Statement on the Burning the 135 Residences in ThantlangChin StateBurma
June 3, 2022

Ellicott City, Maryland, USA ——- On May 24 and 26, 2022, the Burmese military, also known Tatmadaw, based in Thantlang Town, Chin State, burned down 135 residences in Thantlang. This is the 8th time that the residences have been turned down. The entire population of the town has been displaced. The Thanlang Placement Committee (TPC) has confirmed that as of this statement, the Tatmadaw has burned 1,314 residences in Thantlang since September 2021.

CAM issues the following statement.

  1. CAM strongly condemns the burning of 135 homes in Thantlang Town, Chin State.
  2. CAM urges the Biden administration, the U.S. Congress, the international community, and especially the UN Security Council to put more pressure on the Burmese military to cease its atrocities, and allow the UN agencies and the international communities unhindered access, especially to Chin State to provide protection and deliver humanitarian assistance to the internally displaced persons.
  3. CAM’s recent Report ( and the continued burning of buildings in Chin State have further proved that the State Administration Council’s (SAC) actions constitute war crimes and crimes against humanity and therefore, the Min Aung Hlaing-led SAC must be brought to the International Criminal Court in The Hague, Netherlands.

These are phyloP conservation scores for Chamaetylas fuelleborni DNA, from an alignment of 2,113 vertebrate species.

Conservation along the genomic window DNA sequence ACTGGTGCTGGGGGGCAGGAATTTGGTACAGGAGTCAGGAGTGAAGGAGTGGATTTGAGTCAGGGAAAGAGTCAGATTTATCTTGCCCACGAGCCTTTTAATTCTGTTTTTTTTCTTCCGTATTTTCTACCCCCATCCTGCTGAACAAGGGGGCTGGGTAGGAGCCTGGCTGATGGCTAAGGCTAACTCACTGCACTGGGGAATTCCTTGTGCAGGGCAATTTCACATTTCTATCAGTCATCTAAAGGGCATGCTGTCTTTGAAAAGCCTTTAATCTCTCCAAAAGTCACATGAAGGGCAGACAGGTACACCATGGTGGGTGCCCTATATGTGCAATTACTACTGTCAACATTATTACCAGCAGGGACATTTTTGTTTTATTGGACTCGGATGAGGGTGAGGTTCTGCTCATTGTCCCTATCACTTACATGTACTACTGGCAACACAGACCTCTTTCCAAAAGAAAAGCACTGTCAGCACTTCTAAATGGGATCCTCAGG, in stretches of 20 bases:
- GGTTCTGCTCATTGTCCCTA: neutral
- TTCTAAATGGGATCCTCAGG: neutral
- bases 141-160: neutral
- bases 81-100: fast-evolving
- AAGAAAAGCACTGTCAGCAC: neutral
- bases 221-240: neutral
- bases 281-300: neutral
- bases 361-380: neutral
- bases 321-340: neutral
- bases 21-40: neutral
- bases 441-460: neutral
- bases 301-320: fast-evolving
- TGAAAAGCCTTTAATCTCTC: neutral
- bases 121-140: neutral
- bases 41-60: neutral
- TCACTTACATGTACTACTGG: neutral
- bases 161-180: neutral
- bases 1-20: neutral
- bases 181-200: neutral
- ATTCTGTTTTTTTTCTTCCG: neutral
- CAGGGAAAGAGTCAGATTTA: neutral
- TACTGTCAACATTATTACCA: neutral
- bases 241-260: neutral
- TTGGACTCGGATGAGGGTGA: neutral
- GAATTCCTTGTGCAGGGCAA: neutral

Zo Tum Hmung
Tel. 443-936-8616
The Chin Association of Maryland, Inc. (CAM) is a 501 (c)(3) non-profit organization based in Ellicott City, Maryland.  CAM empowers the Chin communities in Maryland to be successfully integrated into American society. CAM also advocates for durable solutions for Chin and other refugees and internally displaced persons, and religious freedom and human rights in Burma.

Chins, virtually all of whom are Christians, are an ethnic nationality from Burma. They became Christians primarily due to the missionary efforts of the American Baptist Churches USA. They are a major recent U.S. refugee group that fled from Burma to neighboring countries to escape ethnic, political and religious persecution by the Burmese military since 1962. In 2001, about 1000 Chin asylees came to the U.S through Guam, resettling largely in Maryland, Indiana, Florida, and Texas. Since 2002, the U.S. has resettled many more Chin refugees coming through Malaysia and India. Chins now number 70,000 across the United States, with about 5,000 making Maryland their home.